written in stone
Chinese pictograph is an ancient form of writing which conveys its meaning through pictorial drawings. In ancient China, pictographs were engraved on animal bones, tortoise carapaces and stones. Beyond thousands of years, they have been well preserved up to the present. In Italy, there are sites of prehistoric rock carvings, such as Valcamonica which is the first Italian site registered on the UNESCO World Heritage List. I found that there are a lot in common between Chinese pictograph and Italian rock carvings. In this exhibition I featured Chinese pictograph as the basis. Then I chose Chinese ink and canvas as materials to incorporate the concept of 'East meets West' into my artworks.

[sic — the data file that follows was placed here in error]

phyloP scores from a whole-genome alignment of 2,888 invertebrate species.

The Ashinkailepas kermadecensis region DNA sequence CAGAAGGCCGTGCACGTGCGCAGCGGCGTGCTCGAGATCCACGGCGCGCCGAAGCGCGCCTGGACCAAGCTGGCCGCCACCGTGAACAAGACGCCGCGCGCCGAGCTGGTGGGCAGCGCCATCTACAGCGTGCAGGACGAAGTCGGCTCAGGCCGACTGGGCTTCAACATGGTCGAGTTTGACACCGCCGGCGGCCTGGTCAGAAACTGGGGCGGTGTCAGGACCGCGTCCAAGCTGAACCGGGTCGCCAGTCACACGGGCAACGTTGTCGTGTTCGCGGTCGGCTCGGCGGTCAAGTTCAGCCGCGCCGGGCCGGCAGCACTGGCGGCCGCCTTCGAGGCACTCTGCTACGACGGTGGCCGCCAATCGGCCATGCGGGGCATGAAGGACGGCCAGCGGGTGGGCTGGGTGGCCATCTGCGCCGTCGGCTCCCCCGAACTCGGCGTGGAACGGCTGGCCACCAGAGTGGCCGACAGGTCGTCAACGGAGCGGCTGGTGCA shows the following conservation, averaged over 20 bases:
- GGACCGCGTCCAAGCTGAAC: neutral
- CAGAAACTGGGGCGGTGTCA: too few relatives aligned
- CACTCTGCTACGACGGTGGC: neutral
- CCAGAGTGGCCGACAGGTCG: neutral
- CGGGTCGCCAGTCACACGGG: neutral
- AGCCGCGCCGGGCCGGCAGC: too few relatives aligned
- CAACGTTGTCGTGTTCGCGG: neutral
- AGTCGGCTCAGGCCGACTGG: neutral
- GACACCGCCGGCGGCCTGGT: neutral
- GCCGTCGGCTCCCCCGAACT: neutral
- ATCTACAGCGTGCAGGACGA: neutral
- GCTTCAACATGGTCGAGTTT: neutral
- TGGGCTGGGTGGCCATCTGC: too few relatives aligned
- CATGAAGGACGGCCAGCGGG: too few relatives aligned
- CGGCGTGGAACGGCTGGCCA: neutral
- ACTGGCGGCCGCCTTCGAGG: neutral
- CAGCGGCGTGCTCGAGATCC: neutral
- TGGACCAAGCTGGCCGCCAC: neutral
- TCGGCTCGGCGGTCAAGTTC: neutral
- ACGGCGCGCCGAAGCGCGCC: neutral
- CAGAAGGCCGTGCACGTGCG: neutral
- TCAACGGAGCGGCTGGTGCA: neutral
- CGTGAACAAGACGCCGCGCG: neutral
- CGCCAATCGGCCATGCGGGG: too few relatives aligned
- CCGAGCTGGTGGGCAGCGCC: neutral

I lay the canvas on the floor and throw out a glass of Chinese ink. Then immediately the ink began to 'swim' on the canvas like a creature. After a few days, the work had completely dried, and the traces where the ink and the canvas had frolicked together were left behind. It is phenomena of nature. It is unexpected, and beyond the control of human hands. Even if it cannot be controlled, this is no reason to exclude it from my work; rather, I try to positively accept this, and complete my works together with the power of nature. I think what we have to consider now is not 'how we control nature for ourselves', but 'how we control ourselves for nature'.